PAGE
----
two heartbreaking losses, Cross Traffic finally earned his first stakes
victory with a front-running triumph over some of the country's top
older horses in the 86th edition of the Grade 1, $750,000 Whitney Invitational Handicap on Saturday at Saratoga Race Course.
from post position 4, just outside last year's Whitney winner Fort
Larned and Mucho Macho Man, Cross Traffic enjoyed a smooth trip to the
first turn and emerged to lead the field of eight through an opening
quarter-mile in 24.17 seconds. With Mucho Macho Man and 6-5 favorite
Fort Larned tracking him intently, Cross Traffic began picking it up
from there, running a half-mile in 47.28 and three-quarters in 1:10.24
under Hall of Fame jockey John Velazquez.
by his pursuers on the turn, Cross Traffic spun into the stretch with a
two-length advantage, and, despite an erratic run through the lane, had
enough left to repel a late challenge from Successful Dan and win by
three-quarters of a length. Mucho Macho Man held on for third, with Ron
the Greek along for fourth and Fort Larned checking in fifth.
Completing the order of finish were Alpha, Csaba and Fast Falcon.
outside of Mucho Macho Man and Fort Larned - the other two speeds - we
felt like we were in a good position," said winning trainer Todd
Pletcher. "It worked out really well. We got a great run into the first
turn. The first quarter was key. Johnny was able to get to the position
he wanted without overdoing it and kind of picked it up from there."
Cross Traffic, who returned $9.10 for a $2 win bet as the 7-2 second choice, completed the 1 1/8 miles in 1:47.89.
first quarter was the most important one; we didn't have to chase him
to be there," said Velazquez. "After that, we started picking it up
every eighth of a mile, but it was a comfortable pace. It wasn't a very
fast pace, so he was doing it easy and comfortable. I felt comfortable
the way he was going."
victory was the 4-year-old Cross Traffic's third in five career starts,
having finished second by a head in the Grade 3 Westchester in his
stakes debut and second by a nose in the Grade 1 Metropolitan Handicap,
both at Belmont Park.
was a strongly run race throughout, and we were just hoping he could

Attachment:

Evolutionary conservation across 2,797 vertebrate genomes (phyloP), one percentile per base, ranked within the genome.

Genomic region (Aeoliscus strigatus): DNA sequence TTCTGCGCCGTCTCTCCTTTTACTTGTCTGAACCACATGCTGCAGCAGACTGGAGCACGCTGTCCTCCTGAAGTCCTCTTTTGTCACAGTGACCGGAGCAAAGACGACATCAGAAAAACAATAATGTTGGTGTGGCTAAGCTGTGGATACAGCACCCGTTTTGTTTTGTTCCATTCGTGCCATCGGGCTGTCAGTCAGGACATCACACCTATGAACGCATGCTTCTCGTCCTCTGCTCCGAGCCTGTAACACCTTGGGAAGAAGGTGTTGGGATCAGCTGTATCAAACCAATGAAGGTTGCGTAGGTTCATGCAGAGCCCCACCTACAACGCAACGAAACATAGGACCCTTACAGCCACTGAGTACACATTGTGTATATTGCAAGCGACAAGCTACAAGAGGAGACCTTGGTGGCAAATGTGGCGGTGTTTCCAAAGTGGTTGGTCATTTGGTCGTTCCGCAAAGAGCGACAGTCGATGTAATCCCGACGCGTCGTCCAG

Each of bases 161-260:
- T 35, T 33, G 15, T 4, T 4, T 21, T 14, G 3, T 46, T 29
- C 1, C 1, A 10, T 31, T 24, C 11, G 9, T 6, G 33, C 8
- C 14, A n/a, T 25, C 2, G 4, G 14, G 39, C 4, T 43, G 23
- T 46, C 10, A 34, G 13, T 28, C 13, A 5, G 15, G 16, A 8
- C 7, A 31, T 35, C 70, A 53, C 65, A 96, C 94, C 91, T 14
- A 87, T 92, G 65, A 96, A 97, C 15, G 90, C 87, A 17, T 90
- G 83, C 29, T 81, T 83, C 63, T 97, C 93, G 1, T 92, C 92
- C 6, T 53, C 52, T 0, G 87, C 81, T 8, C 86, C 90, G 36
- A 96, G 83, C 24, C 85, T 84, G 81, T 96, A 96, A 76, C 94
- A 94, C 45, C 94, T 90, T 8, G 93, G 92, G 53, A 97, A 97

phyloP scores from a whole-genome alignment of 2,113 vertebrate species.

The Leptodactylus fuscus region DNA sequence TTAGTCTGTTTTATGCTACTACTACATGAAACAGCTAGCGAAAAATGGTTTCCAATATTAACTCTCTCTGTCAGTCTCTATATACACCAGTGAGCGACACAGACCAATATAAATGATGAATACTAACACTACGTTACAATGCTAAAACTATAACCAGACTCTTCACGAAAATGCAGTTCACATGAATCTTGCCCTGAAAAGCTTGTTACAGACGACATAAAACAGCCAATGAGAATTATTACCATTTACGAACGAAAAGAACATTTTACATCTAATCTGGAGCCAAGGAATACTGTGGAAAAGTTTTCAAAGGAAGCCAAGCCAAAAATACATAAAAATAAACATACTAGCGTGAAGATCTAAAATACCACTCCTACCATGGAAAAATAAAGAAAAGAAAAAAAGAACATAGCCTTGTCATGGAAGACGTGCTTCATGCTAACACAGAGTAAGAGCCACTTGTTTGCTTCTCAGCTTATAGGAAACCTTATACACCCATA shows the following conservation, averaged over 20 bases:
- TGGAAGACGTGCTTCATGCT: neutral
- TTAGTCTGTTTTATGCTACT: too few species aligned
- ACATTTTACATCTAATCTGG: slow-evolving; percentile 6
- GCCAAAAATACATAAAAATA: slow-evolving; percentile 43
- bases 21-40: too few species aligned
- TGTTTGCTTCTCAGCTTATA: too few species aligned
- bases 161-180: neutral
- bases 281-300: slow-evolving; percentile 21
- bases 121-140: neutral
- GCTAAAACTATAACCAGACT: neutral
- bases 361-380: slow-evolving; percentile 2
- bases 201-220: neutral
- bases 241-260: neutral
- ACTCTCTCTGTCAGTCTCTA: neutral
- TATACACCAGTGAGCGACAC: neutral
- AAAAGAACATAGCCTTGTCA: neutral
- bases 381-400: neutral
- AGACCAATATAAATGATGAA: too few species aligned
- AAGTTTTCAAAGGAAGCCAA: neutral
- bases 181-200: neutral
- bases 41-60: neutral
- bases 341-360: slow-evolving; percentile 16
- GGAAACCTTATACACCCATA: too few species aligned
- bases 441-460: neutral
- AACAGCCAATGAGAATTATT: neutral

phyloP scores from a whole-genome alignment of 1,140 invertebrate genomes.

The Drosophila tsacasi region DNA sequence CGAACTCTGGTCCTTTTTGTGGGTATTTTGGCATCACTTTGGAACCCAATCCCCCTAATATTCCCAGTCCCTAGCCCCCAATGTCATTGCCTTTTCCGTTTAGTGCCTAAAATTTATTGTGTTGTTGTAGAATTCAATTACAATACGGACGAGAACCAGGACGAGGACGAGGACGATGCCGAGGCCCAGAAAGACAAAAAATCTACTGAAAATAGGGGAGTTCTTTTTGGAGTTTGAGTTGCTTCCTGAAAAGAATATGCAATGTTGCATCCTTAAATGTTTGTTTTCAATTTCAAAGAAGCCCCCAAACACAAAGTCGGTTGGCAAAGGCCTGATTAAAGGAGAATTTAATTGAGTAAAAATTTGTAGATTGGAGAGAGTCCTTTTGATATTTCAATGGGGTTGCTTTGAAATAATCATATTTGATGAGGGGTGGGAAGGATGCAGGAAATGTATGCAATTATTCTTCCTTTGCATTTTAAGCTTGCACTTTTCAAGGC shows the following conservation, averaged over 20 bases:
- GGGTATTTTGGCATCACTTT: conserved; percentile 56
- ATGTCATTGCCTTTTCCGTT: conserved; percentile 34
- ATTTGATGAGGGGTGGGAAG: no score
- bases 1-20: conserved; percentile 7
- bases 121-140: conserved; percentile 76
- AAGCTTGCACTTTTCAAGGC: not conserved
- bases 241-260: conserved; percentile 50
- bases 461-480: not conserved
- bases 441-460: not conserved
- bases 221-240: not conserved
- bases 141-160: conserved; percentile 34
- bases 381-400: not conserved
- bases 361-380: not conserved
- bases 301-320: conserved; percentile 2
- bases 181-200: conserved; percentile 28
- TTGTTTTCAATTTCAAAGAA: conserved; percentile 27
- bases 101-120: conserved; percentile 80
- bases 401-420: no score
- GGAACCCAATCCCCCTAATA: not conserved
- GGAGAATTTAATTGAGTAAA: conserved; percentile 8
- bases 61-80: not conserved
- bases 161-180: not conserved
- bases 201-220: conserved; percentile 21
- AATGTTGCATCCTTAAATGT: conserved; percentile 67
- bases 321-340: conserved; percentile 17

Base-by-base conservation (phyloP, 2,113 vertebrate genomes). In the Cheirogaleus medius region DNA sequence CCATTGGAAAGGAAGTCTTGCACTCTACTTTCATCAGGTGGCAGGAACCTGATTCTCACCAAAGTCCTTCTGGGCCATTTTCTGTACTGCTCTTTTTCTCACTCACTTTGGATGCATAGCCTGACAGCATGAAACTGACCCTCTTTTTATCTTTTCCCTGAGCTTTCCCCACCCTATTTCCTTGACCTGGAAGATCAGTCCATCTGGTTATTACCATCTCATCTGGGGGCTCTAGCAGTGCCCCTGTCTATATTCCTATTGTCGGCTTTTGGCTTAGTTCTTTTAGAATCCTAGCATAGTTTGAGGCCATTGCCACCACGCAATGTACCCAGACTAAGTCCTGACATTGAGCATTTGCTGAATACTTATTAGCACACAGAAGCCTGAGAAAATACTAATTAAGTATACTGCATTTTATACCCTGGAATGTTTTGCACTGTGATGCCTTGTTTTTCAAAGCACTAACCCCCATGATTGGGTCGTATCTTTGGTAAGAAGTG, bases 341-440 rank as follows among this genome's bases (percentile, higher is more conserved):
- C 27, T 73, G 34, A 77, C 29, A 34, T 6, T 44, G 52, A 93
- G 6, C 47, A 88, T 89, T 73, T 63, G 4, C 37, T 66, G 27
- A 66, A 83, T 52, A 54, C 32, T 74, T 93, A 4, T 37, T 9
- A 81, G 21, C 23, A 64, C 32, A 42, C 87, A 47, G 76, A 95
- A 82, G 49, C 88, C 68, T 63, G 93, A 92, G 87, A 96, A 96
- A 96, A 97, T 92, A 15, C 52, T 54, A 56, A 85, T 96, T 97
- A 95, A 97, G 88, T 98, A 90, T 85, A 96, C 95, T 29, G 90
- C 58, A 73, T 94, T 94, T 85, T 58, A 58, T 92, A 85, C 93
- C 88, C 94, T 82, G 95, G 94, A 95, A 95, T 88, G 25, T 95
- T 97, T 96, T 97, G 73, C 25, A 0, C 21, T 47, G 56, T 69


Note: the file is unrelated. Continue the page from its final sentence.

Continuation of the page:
hold on the last part after the two losses we had at Belmont," said
Pletcher, who got his third Whitney as a trainer. "Those were
heartbreaking losses, to run as well as he did in those two races and
miss by a whisker. Turning for home, I thought we had a big shot, but I
was still wanting to get there."
Whitney victory also earned Cross Traffic an automatic berth and an
all-fees-paid entry into the Breeders' Cup Classic at Santa Anita this
fall as part of the Breeders' Cup Challenge "Win and You're In" series.
was a real quality-filled race," added Pletcher, who trains the
Unbridled's Song colt for Goldmark Farm. "To beat the Breeders' Cup
winner [Fort Larned] and runner-up [Mucho Macho Man] from last year and
some really good horses speaks volumes about his quality. It was great
to see him [win]. He certainly deserved a Grade 1 after the Met Mile. I
know we've had a couple of tough beats over the years, but that one kind
of stands out as one of the toughest."
a 6 ¼-length winner of the Grade 1 Stephen Foster Handicap in June, was
bidding to become the first horse since Discovery (1934, 1935, 1936) to
win consecutive editions of the Whitney. Off to a flat-footed start, he
had a wide trip throughout and could not sustain his run after coming
within a length of the winner on the turn.
just walked out of the gates," said trainer Ian Wilkes of Fort Larned.
"It wasn't the start we were looking for. He got away bad. He got a
good trip on the outside. All hats off to the winner. He's run over this
track before; there's no excuse there. It was one of those days. We'll
fight another day."
Dan, who tripped and fell coming out of the paddock before the race,
was 1 ½ lengths clear of Mucho Macho Man. Charles LoPresti, who trains
the older half-brother to - and stablemate of - reigning Horse of the
Year Wise Dan, said he did not think the mishap affected the 7-year-old
happy," said LoPresti. "He ran his race the way I thought he'd run.
It's unfortunate that happened [the fall before the race], but I don't
think that took anything away from him. He was really running at the
end. I told my nephew around the three-eighths pole he was picking up
horses left and right. I knew he was going to run his race, and he did."